I will stand corrected if I'm wrong here, but to cook la plancha is on a griddle over high heat, i.e. hot coals. Fire up your grill -- hot -- set your griddle (or large cast iron pan) to heat. Cook. When I do this I seldom need anything in or on the griddle as the heat releases fats from fish or meat. Very quick method. I'm sure Chef Hamilton would have a better explanation for you. ← Yes you are mostly correct. Actually "la plancha" is an iron cook surface. My bonnet has one built in that gets very hot and has sides that drop off into a well where the fat can drain into a container or a drawer in the stove. Its brillian and I love it. Makes things very crisp (i.e. scallops, fish, skin etc).
  12. Richard Hamilton

    Rewards ...

    Well usually what seperates them is a good p.r. firm, timing and that just right review at the right time. Also a job where you can succeed. A boss that will allow you to be great, in a town where you can be great and customers who think your great. Talent isnt all they look for. It takes flar, charisma and that just right umph in your food they have been looking for and you filled. Its alot of things.
  13. Richard Hamilton

    Favorites

    Thank you also. Let me know if I may be additional help. Good luck! Best Richard ← I can't resist asking this. Without telling tales out of the kitchen . . . Could you, please, elaborate on your method for preparing your potato crusted scallops? ← Well....that is a kind of, I dont want to say secret, but it is something I do that alot of people would love to know how to do. I hope you dont feel this is disrespectful. Its not the intention. THank you for asking about it though.
  14. I get asked this question alot. People generally try and define cooking by French, Italian, Asian, etc.. I try not to be limited to those boundaries. My career has taken me many places and I have seen many styles of food. I truly try and cook for the moment, based on the ingredieants and to what my whim of the day is. On any given day you will see many phylosophies of food. Did I spell that right? Anyway, Asian, Italian, Southern, New England, French, Creole, American will all be on the menu. My technique is based on French but I love all types of food. I define it as Seasonal International cuisine. The seasons are the most important thing in my cooking. We wont search out ingredients that are not in season in my region, or at least in america...except truffles and the like. I know its vague. Its always a challenge to define and it may always be that way. Hope this helps ← I can't understand you better for your words similarly resonate like mine too.. Though undoubtedly people refer to home cooking, as mine refers to cooking for home, as being too dissimilar to professional, it is too true that one only reflects the other in a true way.. I've known housewives cooking in general for a crowd of 23-30 on those days before when we were kids and many do today too in many traditions in many cultures even today.. so I'm not surprised that I have inherited this ability and sense of it too.. Definitely as professionals Chefs must borrow some from their long ago families too which as time goes by we have ingnored.. Love to hear from you since on a day to day basis I prepare meals at home some times for friends but occasionally.. and I experience the same spur of the moment cooking and I'd call it a challenge too but none the less enjoyable experience to create for others based on the ingredients at hand and letting your emotions and inspiration do the rest for you.. it is easy then very easy and you 'll do it cause you enjoy doing it thus and anyother forced manipulations are those of planning for hours before for ingredients.. I know it is a departure and people desist from doing this sort of thigs but then nothing new can happen before you really let go of our inhibitions to true creative potential in us all of us together.. really to enjoy the creativity is to encourage so all of you who praise the potential in you are understandably doing a greater service than anything else for you and all others in this place for us With Regards to all participation in this revealing process of ingenuity Geetha ← Geetha, Thats very nice. Your words are true. We all, in our own way, search for inspiration in our daily activities. Chefs, housewives and the like are all very similar. It helps to realize this. All the best in your craft. Take care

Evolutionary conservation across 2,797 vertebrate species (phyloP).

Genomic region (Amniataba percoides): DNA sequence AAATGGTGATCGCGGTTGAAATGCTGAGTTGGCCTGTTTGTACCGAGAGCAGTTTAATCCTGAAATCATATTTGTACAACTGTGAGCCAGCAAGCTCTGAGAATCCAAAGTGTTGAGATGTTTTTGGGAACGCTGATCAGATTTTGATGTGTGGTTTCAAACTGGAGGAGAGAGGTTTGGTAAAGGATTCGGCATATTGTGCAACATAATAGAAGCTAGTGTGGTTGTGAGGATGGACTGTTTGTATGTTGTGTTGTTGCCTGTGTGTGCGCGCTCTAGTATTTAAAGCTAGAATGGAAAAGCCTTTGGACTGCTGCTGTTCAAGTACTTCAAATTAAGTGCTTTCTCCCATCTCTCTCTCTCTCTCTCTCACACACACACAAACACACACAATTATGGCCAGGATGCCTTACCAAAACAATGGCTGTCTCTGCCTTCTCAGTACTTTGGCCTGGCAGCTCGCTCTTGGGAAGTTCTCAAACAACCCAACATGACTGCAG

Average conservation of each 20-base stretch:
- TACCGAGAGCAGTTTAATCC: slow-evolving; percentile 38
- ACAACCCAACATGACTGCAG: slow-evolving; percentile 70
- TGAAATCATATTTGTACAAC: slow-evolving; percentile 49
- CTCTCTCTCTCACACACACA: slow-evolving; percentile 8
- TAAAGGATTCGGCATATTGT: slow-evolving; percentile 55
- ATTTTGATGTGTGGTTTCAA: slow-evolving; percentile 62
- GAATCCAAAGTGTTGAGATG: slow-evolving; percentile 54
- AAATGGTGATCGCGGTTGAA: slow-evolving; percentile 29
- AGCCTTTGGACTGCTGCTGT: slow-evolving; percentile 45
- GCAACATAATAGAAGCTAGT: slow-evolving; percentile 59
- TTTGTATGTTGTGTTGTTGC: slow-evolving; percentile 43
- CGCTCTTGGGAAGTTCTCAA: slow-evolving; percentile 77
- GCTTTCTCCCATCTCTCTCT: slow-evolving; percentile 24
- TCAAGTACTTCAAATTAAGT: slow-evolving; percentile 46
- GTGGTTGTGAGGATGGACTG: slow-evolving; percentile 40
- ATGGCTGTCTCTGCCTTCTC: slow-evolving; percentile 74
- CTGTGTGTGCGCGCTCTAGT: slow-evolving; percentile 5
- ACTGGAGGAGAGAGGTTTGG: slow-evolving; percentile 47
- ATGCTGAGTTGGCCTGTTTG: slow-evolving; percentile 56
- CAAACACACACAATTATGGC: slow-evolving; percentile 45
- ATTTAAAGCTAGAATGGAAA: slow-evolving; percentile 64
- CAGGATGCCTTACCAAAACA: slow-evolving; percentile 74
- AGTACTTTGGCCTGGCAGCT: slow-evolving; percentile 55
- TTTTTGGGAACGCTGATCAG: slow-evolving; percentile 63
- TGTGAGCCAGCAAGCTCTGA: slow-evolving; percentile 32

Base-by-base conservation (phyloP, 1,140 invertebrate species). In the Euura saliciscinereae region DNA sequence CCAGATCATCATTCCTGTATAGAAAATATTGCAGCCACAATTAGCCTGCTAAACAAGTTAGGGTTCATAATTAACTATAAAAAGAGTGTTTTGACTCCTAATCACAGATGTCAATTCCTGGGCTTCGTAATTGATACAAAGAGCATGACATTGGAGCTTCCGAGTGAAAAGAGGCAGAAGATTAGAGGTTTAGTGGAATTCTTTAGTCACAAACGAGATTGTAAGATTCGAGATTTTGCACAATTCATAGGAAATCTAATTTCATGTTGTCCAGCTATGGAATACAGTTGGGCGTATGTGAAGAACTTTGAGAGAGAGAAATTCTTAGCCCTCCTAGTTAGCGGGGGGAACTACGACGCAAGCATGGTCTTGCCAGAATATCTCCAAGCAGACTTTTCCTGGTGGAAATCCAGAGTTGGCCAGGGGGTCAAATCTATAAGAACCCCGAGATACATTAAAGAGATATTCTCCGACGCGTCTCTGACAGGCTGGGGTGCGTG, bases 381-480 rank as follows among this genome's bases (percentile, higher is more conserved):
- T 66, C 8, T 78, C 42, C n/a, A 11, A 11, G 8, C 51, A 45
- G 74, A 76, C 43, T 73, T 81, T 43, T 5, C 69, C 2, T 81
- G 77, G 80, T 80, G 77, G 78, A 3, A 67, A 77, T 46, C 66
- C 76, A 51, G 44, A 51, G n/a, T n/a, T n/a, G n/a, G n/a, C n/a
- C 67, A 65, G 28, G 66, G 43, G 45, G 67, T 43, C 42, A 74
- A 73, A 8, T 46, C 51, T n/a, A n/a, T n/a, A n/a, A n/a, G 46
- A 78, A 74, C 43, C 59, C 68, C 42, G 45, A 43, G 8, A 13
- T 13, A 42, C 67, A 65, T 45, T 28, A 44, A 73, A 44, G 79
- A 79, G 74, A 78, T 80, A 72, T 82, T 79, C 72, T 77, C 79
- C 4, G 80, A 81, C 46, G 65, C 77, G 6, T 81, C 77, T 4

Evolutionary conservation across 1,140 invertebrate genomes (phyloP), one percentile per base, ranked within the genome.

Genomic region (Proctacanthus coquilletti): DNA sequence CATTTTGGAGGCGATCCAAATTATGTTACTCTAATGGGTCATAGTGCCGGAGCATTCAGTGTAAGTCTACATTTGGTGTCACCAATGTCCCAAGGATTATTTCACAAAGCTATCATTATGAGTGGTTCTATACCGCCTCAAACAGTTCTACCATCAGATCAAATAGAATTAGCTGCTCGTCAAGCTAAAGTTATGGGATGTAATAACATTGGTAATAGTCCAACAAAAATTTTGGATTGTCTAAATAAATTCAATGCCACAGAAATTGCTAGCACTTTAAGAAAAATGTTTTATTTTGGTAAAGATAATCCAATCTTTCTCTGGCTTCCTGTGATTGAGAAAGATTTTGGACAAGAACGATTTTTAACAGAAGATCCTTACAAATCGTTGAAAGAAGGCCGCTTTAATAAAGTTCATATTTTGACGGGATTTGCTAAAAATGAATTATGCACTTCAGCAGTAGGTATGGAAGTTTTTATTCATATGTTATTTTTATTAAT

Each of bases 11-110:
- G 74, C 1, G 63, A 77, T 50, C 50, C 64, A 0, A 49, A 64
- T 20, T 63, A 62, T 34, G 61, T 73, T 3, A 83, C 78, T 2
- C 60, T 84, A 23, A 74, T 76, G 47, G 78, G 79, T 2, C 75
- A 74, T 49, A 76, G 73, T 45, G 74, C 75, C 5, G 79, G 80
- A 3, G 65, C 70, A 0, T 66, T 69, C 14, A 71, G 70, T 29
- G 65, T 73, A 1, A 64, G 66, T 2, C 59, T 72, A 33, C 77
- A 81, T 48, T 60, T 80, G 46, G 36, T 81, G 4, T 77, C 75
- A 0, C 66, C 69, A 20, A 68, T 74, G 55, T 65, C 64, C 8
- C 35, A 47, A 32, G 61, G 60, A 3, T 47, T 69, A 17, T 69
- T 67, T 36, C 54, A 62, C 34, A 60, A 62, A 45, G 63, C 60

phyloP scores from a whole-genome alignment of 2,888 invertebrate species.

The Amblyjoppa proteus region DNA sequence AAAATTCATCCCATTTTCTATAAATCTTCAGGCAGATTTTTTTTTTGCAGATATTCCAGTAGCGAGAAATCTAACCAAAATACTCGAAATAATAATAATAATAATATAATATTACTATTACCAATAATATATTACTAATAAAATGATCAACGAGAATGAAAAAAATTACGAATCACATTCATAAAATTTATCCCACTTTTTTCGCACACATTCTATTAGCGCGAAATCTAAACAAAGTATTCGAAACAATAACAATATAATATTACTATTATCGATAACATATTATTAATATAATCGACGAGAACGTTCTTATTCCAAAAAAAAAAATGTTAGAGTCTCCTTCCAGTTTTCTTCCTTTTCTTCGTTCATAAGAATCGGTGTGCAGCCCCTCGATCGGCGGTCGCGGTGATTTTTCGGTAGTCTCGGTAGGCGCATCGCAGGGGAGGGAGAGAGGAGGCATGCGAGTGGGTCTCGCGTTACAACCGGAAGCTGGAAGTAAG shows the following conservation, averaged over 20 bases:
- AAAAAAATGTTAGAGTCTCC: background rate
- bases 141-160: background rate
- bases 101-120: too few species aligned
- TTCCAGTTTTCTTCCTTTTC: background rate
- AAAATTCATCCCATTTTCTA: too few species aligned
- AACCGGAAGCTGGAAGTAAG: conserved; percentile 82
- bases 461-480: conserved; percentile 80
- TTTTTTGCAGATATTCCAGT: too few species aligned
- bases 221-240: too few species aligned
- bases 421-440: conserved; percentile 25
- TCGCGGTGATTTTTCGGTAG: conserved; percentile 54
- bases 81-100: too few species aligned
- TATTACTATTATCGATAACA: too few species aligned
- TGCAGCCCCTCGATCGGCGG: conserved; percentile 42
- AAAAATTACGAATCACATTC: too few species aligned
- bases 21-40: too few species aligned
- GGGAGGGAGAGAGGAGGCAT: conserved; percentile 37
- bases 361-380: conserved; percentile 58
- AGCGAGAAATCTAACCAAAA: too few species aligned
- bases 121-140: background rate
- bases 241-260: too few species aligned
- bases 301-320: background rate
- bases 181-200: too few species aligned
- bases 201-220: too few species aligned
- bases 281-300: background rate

15. Sometimes people have no realistic idea of what's involved in working in any profession or industry until they actually start working, or at lest until they go to school. At other times people have a very real idea about what they are already doing, yet have an epiphany that radically changes the core of their thinking. You grew up in restaurants. Did you ever cook in those restaurants? Had you ever thought of taking over that restaurant? Did you study and work in France before working in other kitchens or had you already had some kitchen experience by the time you studied in France? You've said that your views on food, and even your life changed dramatically as a result of going to France. Can you go into more detail on that? ← Big Question. I did work in my families restaurant, though not as a head or even sous chef. My mother finally sold her restaurants before I was old enogh to assume the lead. But quite frankly, I dont think I would have ever tried to take them over. It wasnt my style of food, as I later learned, and it is impossible to work with and for family. At least my family anyway. I went to France much later in my career. I had worked in many mid level restaurants as was quite good. But nothing really super high end. When I was 16 I worked with Paul Prudhomme in New Orleans and my family used to travel to N.O alot and I would visit the kitchen of Commanders Palace when Paul was there and later Emeril. So I started likeing more of the fine dineing world. When I got married we decided to go to France. This was my early 20's by then. What changed me in France was that I learned there was a deeper meaning to food. It was not a craft but a passion that needed to be fed and there was a whole world of food I had never dreamed of, even with all my travels and experience before. Sitting on the Champs on a Sunday, sipping wine with chef friends and eating fresh bread and people watching, really changed me. Working in 3 star kitchens and seeing the discipline and talent it took made me realize there was more to being a chef. When I was younger, I used to believ being a chef wa alomst a bad thing or what you did with no educational almost. Like it was frowned upon. All that changed during my time in France and I grew to deeply respect chefs, their craft and ability and want it could and would mean for me to be a chef of that high callibur.